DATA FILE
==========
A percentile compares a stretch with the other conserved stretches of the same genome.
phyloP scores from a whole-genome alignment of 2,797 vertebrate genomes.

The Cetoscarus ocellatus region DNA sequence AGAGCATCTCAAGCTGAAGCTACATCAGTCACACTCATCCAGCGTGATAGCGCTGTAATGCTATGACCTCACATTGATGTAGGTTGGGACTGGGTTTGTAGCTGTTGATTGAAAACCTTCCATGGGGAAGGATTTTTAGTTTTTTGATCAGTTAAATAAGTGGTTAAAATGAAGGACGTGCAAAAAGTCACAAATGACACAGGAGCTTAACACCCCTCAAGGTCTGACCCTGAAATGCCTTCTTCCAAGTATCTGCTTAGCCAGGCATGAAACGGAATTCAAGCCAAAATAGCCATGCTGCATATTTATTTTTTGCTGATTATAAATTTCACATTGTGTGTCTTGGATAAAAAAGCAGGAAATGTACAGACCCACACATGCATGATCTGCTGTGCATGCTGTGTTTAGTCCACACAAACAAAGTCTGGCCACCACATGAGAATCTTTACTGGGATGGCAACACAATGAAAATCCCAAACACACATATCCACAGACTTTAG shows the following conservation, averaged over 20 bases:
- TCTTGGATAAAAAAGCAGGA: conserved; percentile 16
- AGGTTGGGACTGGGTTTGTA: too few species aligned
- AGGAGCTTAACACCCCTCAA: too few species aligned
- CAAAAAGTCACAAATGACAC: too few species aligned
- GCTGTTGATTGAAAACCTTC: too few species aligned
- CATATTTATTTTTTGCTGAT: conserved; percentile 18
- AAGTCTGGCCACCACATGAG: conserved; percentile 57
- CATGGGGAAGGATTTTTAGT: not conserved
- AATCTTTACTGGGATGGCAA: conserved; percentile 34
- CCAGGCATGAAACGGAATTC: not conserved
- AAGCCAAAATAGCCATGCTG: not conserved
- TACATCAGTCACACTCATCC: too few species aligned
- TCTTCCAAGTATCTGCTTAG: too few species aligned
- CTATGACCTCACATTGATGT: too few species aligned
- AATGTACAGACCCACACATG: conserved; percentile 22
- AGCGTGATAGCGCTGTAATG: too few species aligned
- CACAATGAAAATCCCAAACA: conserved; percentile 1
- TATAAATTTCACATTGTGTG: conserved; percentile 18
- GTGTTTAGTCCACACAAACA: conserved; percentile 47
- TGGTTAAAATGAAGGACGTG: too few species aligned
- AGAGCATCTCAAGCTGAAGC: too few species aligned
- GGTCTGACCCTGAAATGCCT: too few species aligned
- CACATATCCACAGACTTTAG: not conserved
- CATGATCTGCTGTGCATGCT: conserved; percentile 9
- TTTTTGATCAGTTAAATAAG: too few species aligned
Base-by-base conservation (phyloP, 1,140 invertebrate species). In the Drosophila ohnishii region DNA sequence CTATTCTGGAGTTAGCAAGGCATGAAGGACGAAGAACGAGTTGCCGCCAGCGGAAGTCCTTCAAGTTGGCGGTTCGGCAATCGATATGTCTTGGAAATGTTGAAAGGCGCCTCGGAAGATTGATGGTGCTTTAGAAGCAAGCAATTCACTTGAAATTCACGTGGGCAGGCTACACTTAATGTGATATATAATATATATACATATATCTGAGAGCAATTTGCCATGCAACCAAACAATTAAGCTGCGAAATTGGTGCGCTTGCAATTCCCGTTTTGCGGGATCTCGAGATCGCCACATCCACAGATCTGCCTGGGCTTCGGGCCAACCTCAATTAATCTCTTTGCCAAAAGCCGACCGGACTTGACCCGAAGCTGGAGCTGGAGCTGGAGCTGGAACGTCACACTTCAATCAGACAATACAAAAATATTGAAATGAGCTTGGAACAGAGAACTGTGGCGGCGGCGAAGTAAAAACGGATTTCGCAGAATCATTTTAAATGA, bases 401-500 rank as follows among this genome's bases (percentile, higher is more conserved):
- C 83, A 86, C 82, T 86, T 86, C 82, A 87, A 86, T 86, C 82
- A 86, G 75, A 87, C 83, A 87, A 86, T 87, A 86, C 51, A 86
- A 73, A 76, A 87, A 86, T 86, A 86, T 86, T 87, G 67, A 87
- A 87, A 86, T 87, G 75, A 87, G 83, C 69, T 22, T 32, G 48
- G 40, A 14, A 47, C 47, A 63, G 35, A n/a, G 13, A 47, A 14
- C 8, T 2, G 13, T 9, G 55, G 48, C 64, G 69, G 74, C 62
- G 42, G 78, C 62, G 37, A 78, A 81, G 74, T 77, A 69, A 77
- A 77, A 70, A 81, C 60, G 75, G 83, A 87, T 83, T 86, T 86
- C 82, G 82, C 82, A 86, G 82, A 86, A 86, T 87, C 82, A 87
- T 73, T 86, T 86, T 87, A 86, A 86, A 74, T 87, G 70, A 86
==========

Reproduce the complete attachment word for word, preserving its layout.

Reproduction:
A percentile compares a stretch with the other conserved stretches of the same genome.
phyloP scores from a whole-genome alignment of 2,797 vertebrate genomes.

The Cetoscarus ocellatus region DNA sequence AGAGCATCTCAAGCTGAAGCTACATCAGTCACACTCATCCAGCGTGATAGCGCTGTAATGCTATGACCTCACATTGATGTAGGTTGGGACTGGGTTTGTAGCTGTTGATTGAAAACCTTCCATGGGGAAGGATTTTTAGTTTTTTGATCAGTTAAATAAGTGGTTAAAATGAAGGACGTGCAAAAAGTCACAAATGACACAGGAGCTTAACACCCCTCAAGGTCTGACCCTGAAATGCCTTCTTCCAAGTATCTGCTTAGCCAGGCATGAAACGGAATTCAAGCCAAAATAGCCATGCTGCATATTTATTTTTTGCTGATTATAAATTTCACATTGTGTGTCTTGGATAAAAAAGCAGGAAATGTACAGACCCACACATGCATGATCTGCTGTGCATGCTGTGTTTAGTCCACACAAACAAAGTCTGGCCACCACATGAGAATCTTTACTGGGATGGCAACACAATGAAAATCCCAAACACACATATCCACAGACTTTAG shows the following conservation, averaged over 20 bases:
- TCTTGGATAAAAAAGCAGGA: conserved; percentile 16
- AGGTTGGGACTGGGTTTGTA: too few species aligned
- AGGAGCTTAACACCCCTCAA: too few species aligned
- CAAAAAGTCACAAATGACAC: too few species aligned
- GCTGTTGATTGAAAACCTTC: too few species aligned
- CATATTTATTTTTTGCTGAT: conserved; percentile 18
- AAGTCTGGCCACCACATGAG: conserved; percentile 57
- CATGGGGAAGGATTTTTAGT: not conserved
- AATCTTTACTGGGATGGCAA: conserved; percentile 34
- CCAGGCATGAAACGGAATTC: not conserved
- AAGCCAAAATAGCCATGCTG: not conserved
- TACATCAGTCACACTCATCC: too few species aligned
- TCTTCCAAGTATCTGCTTAG: too few species aligned
- CTATGACCTCACATTGATGT: too few species aligned
- AATGTACAGACCCACACATG: conserved; percentile 22
- AGCGTGATAGCGCTGTAATG: too few species aligned
- CACAATGAAAATCCCAAACA: conserved; percentile 1
- TATAAATTTCACATTGTGTG: conserved; percentile 18
- GTGTTTAGTCCACACAAACA: conserved; percentile 47
- TGGTTAAAATGAAGGACGTG: too few species aligned
- AGAGCATCTCAAGCTGAAGC: too few species aligned
- GGTCTGACCCTGAAATGCCT: too few species aligned
- CACATATCCACAGACTTTAG: not conserved
- CATGATCTGCTGTGCATGCT: conserved; percentile 9
- TTTTTGATCAGTTAAATAAG: too few species aligned
Base-by-base conservation (phyloP, 1,140 invertebrate species). In the Drosophila ohnishii region DNA sequence CTATTCTGGAGTTAGCAAGGCATGAAGGACGAAGAACGAGTTGCCGCCAGCGGAAGTCCTTCAAGTTGGCGGTTCGGCAATCGATATGTCTTGGAAATGTTGAAAGGCGCCTCGGAAGATTGATGGTGCTTTAGAAGCAAGCAATTCACTTGAAATTCACGTGGGCAGGCTACACTTAATGTGATATATAATATATATACATATATCTGAGAGCAATTTGCCATGCAACCAAACAATTAAGCTGCGAAATTGGTGCGCTTGCAATTCCCGTTTTGCGGGATCTCGAGATCGCCACATCCACAGATCTGCCTGGGCTTCGGGCCAACCTCAATTAATCTCTTTGCCAAAAGCCGACCGGACTTGACCCGAAGCTGGAGCTGGAGCTGGAGCTGGAACGTCACACTTCAATCAGACAATACAAAAATATTGAAATGAGCTTGGAACAGAGAACTGTGGCGGCGGCGAAGTAAAAACGGATTTCGCAGAATCATTTTAAATGA, bases 401-500 rank as follows among this genome's bases (percentile, higher is more conserved):
- C 83, A 86, C 82, T 86, T 86, C 82, A 87, A 86, T 86, C 82
- A 86, G 75, A 87, C 83, A 87, A 86, T 87, A 86, C 51, A 86
- A 73, A 76, A 87, A 86, T 86, A 86, T 86, T 87, G 67, A 87
- A 87, A 86, T 87, G 75, A 87, G 83, C 69, T 22, T 32, G 48
- G 40, A 14, A 47, C 47, A 63, G 35, A n/a, G 13, A 47, A 14
- C 8, T 2, G 13, T 9, G 55, G 48, C 64, G 69, G 74, C 62
- G 42, G 78, C 62, G 37, A 78, A 81, G 74, T 77, A 69, A 77
- A 77, A 70, A 81, C 60, G 75, G 83, A 87, T 83, T 86, T 86
- C 82, G 82, C 82, A 86, G 82, A 86, A 86, T 87, C 82, A 87
- T 73, T 86, T 86, T 87, A 86, A 86, A 74, T 87, G 70, A 86